On a cold Saturday morning in March 2019, the group met for the first time. Our challenge: to create a digital solution that would allow young people to engage in government policy, without having to wade through pages and pages of information, or navigate the gov.uk website.
We started off by learning about the policy-making process. I’d love to be able to explain this in a succinct way, but I think all that I can say is this – it’s pretty complicated. It was a little bit like trying to understand the London Tube Map for the first time, without any knowledge of London or the tube.
After spending a little while scratching our heads, we moved on to think about something more familiar to us: young people. We thought carefully about how we could create a platform that gave all young people the tools to engage with government policy in a quick but meaningful way, regardless of their background or personal experience. Inclusivity quickly became one of our guiding principles: we wanted this platform to capture voices that are often not heard.
Following a morning of learning and listening, it was time to get creative. We broke off into three groups, with each group creating an idea for a digital engagement platform. Before we knew it, the weekend was over, and we had three initial ideas that we could take out into the world and test.
During the few months that followed our first residential, a great deal happened. We each went out and held focus groups to gather young people’s opinions on the platforms that we had created, and used their insights to shape our ideas. More group members were recruited, and before we knew it it was time for residential number two.
We came together again in June 2019, to share our insights and to hear the views of new members of the group. Fast forward to the end of this residential, and we had settled on our proposal. We wanted to develop a platform that would utilise social media as a tool to engage young people, taking government policy-making into the very spaces where young people thrive.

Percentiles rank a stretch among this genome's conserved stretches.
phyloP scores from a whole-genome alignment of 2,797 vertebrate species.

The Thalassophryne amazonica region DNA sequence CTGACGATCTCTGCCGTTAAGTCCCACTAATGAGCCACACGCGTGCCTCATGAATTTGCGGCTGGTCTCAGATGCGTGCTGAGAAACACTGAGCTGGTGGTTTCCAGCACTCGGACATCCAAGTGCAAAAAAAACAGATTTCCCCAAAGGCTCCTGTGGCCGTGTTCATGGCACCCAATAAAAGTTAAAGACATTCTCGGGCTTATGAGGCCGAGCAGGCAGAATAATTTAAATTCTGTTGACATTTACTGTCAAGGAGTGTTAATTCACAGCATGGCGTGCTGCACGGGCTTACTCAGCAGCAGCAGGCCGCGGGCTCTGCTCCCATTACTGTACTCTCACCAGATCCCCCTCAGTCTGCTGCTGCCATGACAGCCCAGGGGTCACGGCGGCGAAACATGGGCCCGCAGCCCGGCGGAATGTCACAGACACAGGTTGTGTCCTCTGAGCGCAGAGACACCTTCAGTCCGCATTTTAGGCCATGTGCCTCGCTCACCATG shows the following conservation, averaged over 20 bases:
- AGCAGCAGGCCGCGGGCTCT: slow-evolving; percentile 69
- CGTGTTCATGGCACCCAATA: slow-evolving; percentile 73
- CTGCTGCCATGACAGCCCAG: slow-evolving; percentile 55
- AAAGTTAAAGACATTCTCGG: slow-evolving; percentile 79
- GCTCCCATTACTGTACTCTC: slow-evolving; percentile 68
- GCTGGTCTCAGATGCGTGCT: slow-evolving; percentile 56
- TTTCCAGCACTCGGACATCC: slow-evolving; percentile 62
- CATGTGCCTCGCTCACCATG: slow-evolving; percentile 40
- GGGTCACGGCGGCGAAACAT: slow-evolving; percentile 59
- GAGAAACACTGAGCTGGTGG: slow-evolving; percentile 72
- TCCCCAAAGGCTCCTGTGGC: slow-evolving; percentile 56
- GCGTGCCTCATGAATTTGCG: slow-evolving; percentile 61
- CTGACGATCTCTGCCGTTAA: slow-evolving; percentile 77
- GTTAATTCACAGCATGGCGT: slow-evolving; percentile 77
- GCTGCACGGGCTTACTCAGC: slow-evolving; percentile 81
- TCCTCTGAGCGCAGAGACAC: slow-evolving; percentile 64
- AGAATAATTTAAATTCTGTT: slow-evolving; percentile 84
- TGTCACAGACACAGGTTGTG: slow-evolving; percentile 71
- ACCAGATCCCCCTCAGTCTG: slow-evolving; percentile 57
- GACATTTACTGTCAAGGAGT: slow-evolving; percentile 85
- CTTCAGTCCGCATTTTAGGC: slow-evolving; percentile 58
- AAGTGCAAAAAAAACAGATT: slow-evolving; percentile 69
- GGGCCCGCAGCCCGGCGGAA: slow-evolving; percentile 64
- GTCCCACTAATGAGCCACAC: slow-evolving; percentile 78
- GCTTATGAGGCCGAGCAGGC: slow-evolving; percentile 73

From this ambition, Involved was born. We have spent the last year working together to develop the idea from a concept, scribbled quickly onto a few pieces of paper in a hotel conference room, into a reality. I’ll be honest, it’s taken a little longer than we had hoped – but we hope you’ll agree that it is worth the wait.
So, now you know how Involved came to be, you’re probably wondering what Involved actually is, and what we hope it will achieve. Involved will be an Instagram based platform, using the stories function to ask young people a series of questions, agreed upon by the Department for Digital, Culture, Media and Sport, and the Youth Policy Group members. Your responses and views will then be analysed, and fed back to the policy teams within government. What this all means is that, by answering a question on the Involved platform, you have an opportunity to influence government policy. Pretty cool, if I do say so myself.
I just want to end by addressing one final question – why should you care? You might feel disillusioned with politics at the moment, or maybe you think that your voice doesn’t matter. At one of our residentials, a member of the group came up with a slogan: ‘I may be small, but I have a big voice’. Sure, you’re only one person, but we each carry with us our own experiences. Your experiences are unique to you as an individual, and that makes them valuable. This is your chance to shape the future, to influence change in the areas and issues that really matter to you, to use your experiences to build a better world. Maybe youth voice is right up your street, or maybe you’ve never engaged in anything like this before. Either way, it doesn’t matter. Use this platform, and let’s get the voices of young people heard.
What is #mycovid19pledge?
The idea behind #mycovid19pledge was conceived in a conversation between a young cancer patient who is currently shielding and the NHS Youth Expert Advisors. The idea was co-produced with the youth members of the Children and Young People’s Transformation Board, the NHS Youth Forum and #iwill ambassadors. It’s impossible to have not heard about COVID-19. Young people may be at home at the moment but this has not stopped them from volunteering, taking up jobs as key workers, caring for loved ones and encouraging their peers online. We are asking you to share your #mycovid19pledge to change this, to highlight the role of young people in this crisis and to give young people a space to share how they are using their time. Your pledge can be anything: to continue self-isolating, be in bed before midnight, to message a friend you haven’t spoken to in a while, or making a commitment to volunteer.
This campaign will run across multiple platforms, including Twitter, Instagram and Facebook to encourage young people to share what they’ve been doing throughout this time to look after themselves, help others and support their community.
What are we pledging?
As one of the youth representations on the Children’s and Young People’s Transformation Board, #mycovid19pledge is to look after my parents (both of whom are key workers) . This time last year, I was busy trying to wrap up the dissertation for my intercalated Global Health degree.